It is at the local level where scaling back and utilizing the best resources for management will make a difference, Reverend G. Stanley Lewis of Natchitoches, Louisiana maintains. Using the same principle neighborhood communities can restructure themselves like small towns do with connections of support and involvement in the community that allows them to survive through hard times. During the depression of the 1930’s community connections and group support made a difference between those who fared well and those who did not. Because the country has moved so far from interdependency in the way people in small towns have done, people will find it a real change to return to grassroots, neighborhood organizations. But these organizations can create community gardens to cultivate food, share resources and support the elderly, the disabled, the children and those who can’t help themselves as Natchitoches, Louisiana is presently planning. Lewis is a member of a community effort to do just that.
Natchitoches, Louisiana is an example of the small town where interdependence and community contacts have made a difference. So far it has experienced very little economic setback, even while its downtown main street was under construction. The Christmas Festival that ordinarily brings thousands of visitors into Natchitoches is receiving reservations at about the same rate it always has, and as usual motels, hotels and bed and breakfasts are booked to capacity. Businesses in Natchitoches incorporate the principles that Strebel pronounces while the community of folk that support these businesses create continuing interdependence that allows for the survival of the whole. Through downsizing its small town into even smaller neighborhoods for gardening and recession proofing activities Natchitoches is planning to make it through the economic downturn and out the other end successfully. It has recently started to form small neighborhood entities where two or more neighbors may share a garden and where experts from the community will be brought in to share their expertise. A town-wide event is being planned to offer suggestions for recession proofing, where experts from the whole community will give an overview of basic information on everything from canning, to farming to sewing one’s own clothes.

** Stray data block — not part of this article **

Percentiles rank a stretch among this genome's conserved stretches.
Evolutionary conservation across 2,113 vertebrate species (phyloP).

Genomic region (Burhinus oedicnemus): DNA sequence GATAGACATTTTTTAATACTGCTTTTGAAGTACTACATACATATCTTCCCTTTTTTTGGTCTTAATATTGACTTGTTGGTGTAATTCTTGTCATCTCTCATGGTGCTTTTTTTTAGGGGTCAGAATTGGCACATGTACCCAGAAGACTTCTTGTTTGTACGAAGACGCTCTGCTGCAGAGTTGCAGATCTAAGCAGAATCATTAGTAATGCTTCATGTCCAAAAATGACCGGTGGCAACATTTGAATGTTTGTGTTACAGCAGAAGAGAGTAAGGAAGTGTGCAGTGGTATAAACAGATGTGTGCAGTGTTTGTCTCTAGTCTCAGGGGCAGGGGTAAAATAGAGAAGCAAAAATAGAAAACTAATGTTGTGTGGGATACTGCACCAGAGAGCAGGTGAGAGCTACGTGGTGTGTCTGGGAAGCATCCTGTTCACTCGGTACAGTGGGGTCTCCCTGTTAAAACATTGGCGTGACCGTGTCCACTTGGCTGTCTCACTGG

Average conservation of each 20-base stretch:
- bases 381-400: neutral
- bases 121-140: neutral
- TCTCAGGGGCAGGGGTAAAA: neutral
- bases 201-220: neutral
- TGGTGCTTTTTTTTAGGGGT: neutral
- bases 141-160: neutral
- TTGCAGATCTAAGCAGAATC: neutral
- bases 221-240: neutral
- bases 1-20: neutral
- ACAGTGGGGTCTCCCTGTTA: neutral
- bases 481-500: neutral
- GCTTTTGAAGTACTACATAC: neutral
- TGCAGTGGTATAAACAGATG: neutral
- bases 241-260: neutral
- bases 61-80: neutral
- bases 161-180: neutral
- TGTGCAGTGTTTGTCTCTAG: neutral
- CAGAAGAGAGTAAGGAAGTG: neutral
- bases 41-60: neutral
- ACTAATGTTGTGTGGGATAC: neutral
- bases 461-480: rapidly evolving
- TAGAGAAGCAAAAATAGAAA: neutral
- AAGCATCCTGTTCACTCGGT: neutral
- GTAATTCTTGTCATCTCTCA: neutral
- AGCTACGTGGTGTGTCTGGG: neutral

Natchitoches has survived economic hardships before during its nearly 300-year history. A handful of citizens at the grassroots is making serious plans to help the greater community through the recession. This venture may eventually serve as an example for cities to organize into small neighborhoods as well in order to emulate the principles of survival manifested by small towns. That is another anticipated outcome of the Natchitoches plans to date.
1. “Is America Headed for a Food Shortage,” Popular Science, http://www.popsci.com/scitech/article/2007-06/america-headed-food-shortage
2. Strebel, Paul, “How to Deal with Recession,” IMD, November 2008,http://www.imd.ch/research/challenges/TC101-08-cfm?bhcp=1
3. McKeown, Max, “Innovate Your Way Out of Recession,” Management Issues, September 2008, http://www.management-issues.com/2008/9/15/opinion/innovate-your-way-out-of-recession.asp